Prediabetes & Prevention Saint Simons Island GA

The problem of prediabetes, defined as overly high blood sugar (a fasting glucose level of 100 to 125 milligrams per deciliter or a two-hour glucose reading of 140 to 99), isn't just that it's the stepping'stone to the full-blown disease.

Ernest William Beasley, MD
(404) 843-2001
5667 Peachtree Dunwoody Rd NE Ste 150
Atlanta, GA
Specialties
Endocrinology, Diabetes, & Metabolism
Gender
Male
Education
Medical School: Emory Univ Sch Of Med, Atlanta Ga 30322
Graduation Year: 1982

Data Provided by:
Dr.Peter VanDyck
(706) 549-4155
3320 Old Jefferson Rd # 600
Athens, GA
Gender
M
Speciality
Endocrinologist
General Information
Accepting New Patients: Yes
RateMD Rating
2.8, out of 5 based on 2, reviews.

Data Provided by:
Robert Michael Schultz, MD
404-255-0015 x127
1100 Lake Hearn Dr NE Ste 350
Atlanta, GA
Specialties
Pediatrics, Pediatric Endocrinology
Gender
Male
Education
Medical School: Suny-Hlth Sci Ctr At Brooklyn, Coll Of Med, Brooklyn Ny 11203
Graduation Year: 1974

Data Provided by:
Barry Jay Brass, MD
330 Turner McCall Blvd SW Ste 3000
Rome, GA
Specialties
Endocrinology, Diabetes, & Metabolism
Gender
Male
Education
Medical School: A Einstein Coll Of Med Of Yeshiva Univ, Bronx Ny 10461
Graduation Year: 1995

Data Provided by:
Norman Spencer Welch Jr, MD
(404) 355-4393
77 Collier Rd NW
Atlanta, GA
Specialties
Endocrinology, Diabetes, & Metabolism
Gender
Male
Education
Medical School: Emory Univ Sch Of Med, Atlanta Ga 30322
Graduation Year: 1981

Data Provided by:
Thomas A Huff
(706) 721-2131
1120 15th St
Augusta, GA
Specialty
Endocrinology, Diabetes & Metabolism

Data Provided by:
Michael S Vavrik
(678) 796-0681
410 Dixie St
Carrollton, GA
Specialty
Endocrinology, Diabetes & Metabolism

Data Provided by:
Sabrina Marie Rene, MD
(678) 904-4841
484 Irvin Ct Ste 220
Decatur, GA
Specialties
Endocrinology, Diabetes, & Metabolism
Gender
Female
Education
Medical School: Howard Univ Coll Of Med, Washington Dc 20059
Graduation Year: 1995

Data Provided by:
Ahed Mansoura, MD
(706) 238-8033
1825 Martha Berry Blvd NW
Rome, GA
Specialties
Endocrinology, Diabetes, & Metabolism
Gender
Male
Education
Medical School: Univ Of Damascus, Fac Of Med, Damascus, Syria
Graduation Year: 1979

Data Provided by:
Thomas Cunningham Jones, MD
(478) 746-8626
800 1st St Ste 210
Macon, GA
Specialties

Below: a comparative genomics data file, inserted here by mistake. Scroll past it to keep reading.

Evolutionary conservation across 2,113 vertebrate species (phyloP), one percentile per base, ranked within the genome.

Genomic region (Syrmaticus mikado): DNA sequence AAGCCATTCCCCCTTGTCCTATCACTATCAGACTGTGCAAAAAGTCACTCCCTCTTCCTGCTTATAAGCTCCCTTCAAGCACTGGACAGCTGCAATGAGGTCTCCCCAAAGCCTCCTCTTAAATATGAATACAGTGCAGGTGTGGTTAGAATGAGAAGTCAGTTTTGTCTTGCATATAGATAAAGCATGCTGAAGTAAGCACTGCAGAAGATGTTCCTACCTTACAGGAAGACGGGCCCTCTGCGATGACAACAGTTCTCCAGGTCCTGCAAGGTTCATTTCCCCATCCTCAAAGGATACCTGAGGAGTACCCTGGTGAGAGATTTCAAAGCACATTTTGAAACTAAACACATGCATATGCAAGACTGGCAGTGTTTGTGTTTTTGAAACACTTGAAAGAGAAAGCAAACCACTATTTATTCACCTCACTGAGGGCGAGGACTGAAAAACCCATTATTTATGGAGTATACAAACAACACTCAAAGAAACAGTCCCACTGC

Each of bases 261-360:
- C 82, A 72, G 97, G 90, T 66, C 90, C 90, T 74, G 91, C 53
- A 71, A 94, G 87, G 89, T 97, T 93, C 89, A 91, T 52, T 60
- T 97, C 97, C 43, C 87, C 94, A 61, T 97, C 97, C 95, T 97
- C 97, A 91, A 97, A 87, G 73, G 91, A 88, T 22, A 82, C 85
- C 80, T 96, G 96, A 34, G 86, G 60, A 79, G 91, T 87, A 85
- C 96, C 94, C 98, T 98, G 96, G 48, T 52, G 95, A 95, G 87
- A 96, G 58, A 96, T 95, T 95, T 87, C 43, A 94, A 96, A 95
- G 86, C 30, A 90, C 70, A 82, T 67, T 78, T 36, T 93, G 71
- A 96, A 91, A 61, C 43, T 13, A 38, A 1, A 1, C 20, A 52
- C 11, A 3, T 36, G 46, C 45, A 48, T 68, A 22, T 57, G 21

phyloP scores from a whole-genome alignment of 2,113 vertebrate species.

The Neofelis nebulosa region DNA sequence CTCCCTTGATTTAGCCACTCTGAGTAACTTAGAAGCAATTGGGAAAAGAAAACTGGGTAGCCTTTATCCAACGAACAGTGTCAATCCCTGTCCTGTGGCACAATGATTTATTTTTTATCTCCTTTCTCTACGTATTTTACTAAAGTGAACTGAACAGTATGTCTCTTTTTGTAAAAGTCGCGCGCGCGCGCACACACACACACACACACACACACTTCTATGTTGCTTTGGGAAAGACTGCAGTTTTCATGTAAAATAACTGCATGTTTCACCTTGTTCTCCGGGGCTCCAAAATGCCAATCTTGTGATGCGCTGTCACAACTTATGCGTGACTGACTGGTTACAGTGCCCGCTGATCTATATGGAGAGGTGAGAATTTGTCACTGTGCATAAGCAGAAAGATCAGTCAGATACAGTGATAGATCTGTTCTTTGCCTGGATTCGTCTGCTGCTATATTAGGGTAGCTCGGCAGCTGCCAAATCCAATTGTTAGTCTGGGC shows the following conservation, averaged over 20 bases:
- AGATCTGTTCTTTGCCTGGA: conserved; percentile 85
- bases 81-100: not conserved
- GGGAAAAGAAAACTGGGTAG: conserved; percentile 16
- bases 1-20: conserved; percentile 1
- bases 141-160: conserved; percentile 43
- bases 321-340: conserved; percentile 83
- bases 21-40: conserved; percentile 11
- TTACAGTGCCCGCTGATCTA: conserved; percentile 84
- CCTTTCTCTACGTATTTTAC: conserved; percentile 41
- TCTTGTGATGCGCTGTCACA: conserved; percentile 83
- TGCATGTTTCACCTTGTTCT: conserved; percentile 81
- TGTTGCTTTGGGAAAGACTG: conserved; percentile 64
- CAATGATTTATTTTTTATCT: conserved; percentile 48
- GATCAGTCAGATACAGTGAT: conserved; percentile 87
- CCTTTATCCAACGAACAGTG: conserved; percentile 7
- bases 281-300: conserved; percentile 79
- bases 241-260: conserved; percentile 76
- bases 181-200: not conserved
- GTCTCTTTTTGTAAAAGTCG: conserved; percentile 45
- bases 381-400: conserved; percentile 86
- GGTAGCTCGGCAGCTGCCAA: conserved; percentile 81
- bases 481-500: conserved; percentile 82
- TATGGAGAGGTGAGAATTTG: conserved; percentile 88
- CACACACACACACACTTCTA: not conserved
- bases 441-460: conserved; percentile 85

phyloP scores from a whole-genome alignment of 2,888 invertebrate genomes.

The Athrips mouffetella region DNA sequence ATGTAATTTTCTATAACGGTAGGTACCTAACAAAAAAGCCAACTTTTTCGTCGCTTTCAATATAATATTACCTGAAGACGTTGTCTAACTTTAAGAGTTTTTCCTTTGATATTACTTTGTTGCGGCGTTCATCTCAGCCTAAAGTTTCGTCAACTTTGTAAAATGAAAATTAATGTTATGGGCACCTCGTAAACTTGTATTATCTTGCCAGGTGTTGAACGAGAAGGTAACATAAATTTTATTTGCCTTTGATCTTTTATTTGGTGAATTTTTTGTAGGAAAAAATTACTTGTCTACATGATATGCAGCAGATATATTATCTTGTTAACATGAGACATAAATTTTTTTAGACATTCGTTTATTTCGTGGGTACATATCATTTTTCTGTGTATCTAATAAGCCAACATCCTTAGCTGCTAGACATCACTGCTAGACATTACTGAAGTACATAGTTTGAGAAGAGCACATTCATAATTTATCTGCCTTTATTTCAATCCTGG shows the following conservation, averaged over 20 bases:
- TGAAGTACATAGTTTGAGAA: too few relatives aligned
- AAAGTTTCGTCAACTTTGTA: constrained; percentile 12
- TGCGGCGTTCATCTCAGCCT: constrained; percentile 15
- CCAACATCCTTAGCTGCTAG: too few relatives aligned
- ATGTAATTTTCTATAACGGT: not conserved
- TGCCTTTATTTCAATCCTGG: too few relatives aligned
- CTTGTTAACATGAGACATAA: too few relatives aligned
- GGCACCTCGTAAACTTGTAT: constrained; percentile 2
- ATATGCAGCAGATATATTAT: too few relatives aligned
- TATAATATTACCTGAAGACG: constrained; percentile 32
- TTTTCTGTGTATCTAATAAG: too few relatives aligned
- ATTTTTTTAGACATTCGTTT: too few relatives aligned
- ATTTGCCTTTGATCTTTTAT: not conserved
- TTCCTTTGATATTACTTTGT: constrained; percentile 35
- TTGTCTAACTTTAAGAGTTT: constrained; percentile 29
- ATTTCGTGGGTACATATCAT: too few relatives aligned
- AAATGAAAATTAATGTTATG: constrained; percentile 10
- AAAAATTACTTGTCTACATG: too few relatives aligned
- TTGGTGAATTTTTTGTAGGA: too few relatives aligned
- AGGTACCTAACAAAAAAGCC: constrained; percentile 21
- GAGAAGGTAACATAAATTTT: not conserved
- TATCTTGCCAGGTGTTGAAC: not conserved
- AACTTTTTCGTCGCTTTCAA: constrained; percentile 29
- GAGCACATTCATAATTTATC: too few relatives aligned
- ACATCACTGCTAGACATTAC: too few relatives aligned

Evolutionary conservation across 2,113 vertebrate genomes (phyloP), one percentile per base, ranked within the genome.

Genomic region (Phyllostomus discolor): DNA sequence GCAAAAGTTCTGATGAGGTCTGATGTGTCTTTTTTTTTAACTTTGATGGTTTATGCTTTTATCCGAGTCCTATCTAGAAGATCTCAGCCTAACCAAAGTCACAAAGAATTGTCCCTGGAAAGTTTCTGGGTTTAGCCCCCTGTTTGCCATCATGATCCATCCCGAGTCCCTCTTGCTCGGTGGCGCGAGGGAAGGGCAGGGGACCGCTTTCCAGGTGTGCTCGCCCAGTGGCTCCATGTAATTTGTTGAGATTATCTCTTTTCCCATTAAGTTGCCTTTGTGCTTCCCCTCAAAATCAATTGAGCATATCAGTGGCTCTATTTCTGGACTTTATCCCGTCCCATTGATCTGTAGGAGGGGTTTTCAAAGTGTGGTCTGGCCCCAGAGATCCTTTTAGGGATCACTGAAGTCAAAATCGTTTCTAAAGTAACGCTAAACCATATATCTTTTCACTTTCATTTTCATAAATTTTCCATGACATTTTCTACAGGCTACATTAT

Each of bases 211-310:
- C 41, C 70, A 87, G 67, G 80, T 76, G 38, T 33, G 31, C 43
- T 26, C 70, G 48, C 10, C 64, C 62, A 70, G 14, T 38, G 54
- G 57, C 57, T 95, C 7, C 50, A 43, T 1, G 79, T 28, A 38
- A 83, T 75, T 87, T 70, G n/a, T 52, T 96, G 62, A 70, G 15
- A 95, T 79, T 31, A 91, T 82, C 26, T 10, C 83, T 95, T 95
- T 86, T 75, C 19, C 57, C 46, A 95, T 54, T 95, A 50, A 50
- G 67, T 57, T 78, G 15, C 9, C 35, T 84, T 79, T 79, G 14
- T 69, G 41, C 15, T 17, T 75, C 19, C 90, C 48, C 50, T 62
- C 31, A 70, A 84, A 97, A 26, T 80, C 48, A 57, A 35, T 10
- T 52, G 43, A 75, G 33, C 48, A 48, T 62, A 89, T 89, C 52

Endocrinology, Diabetes, & Metabolism
Gender
Male
Education
Medical School: Wv Univ Sch Of Med, Morgantown Wv 26506
Graduation Year: 1973

Data Provided by:
Data Provided by:

Heal Thyself - Spotlight on Prediabetes

Provided by: 

By Christie Aschwanden

When Karen Bouse was in her late forties, a series of puzzling dizzy spells sent her to the doctor’s office. It turned out the dizziness was linked to stress, but the blood tests her doctor ordered yielded an unpleasant surprise—Bouse was prediabetic.

Like most of us, Bouse was well aware of the epidemic of diabetes that’s been wreaking havoc with the health of some 18 million Americans. But she was taken aback to learn that another 41 million of us suffer from prediabetes—a condition that’s risky in its own right—and that she was one of them.

The problem of prediabetes, defined as overly high blood sugar (a fasting glucose level of 100 to 125 milligrams per deciliter or a two-hour glucose reading of 140 to 99), isn’t just that it’s the stepping-stone to the full-blown disease. A study of more than a million people published last January found that just being prediabetic was linked to developing, and dying from, several types of cancer. “And simply having blood sugar levels in the prediabetic range puts people at 50 percent greater risk of heart disease or stroke,” says Massachusetts General Hospital dietitian Linda Delahanty, author of Beating Diabetes.

For Bouse, now 62, these statistics hit close to home. Her diabetic mother had her first heart attack at age 56 and died at 62. Among her five siblings, Bouse is the only one who hasn’t either developed diabetes or suffered a heart attack.

That’s largely because she was lucky enough to have gotten tested early—something more of us should be doing, says endocrinologist Robert Rizza, president-elect of the American Diabetes Association. Since prediabetes lurks silently, most people who have it don’t have a clue they’re in danger. If you’ve been steadily gaining weight that you can’t seem to shed, don’t exercise regularly, have a family history of diabetes, or are over 45, you should have your blood sugar checked, then rechecked every three to five years.

And if it’s high, what then? At least there’s one bright spot in this dreary picture: Prediabetes can be reversed, without resorting to medication. Here’s what you need to do.

Get moving
One of the simplest ways to move yourself out of the prediabetic category is to, well, move.

A landmark study published in the New England Journal of Medicine in 2002 showed that building even a little exercise into your day (along with dietary changes, more about which later) can substantially cut blood sugar levels.

The trial, known as the Diabetes Prevention Program (DPP), enrolled 3,234 prediabetic people to examine whether diabetes could be prevented. The participants were assigned to one of three groups. One took the diabetes drug metformin, another group got a placebo, and the third started exercising and tweaked their diets.

The results were so dramatic that researchers stopped the trial early so that everyone in the study could take up the lifestyle program. People in the diet and exercise group reduced their...

Copyright 1999-2009 Natural Solutions: Vibrant Health, Balanced Living/Alternative Medicine/InnoVisi...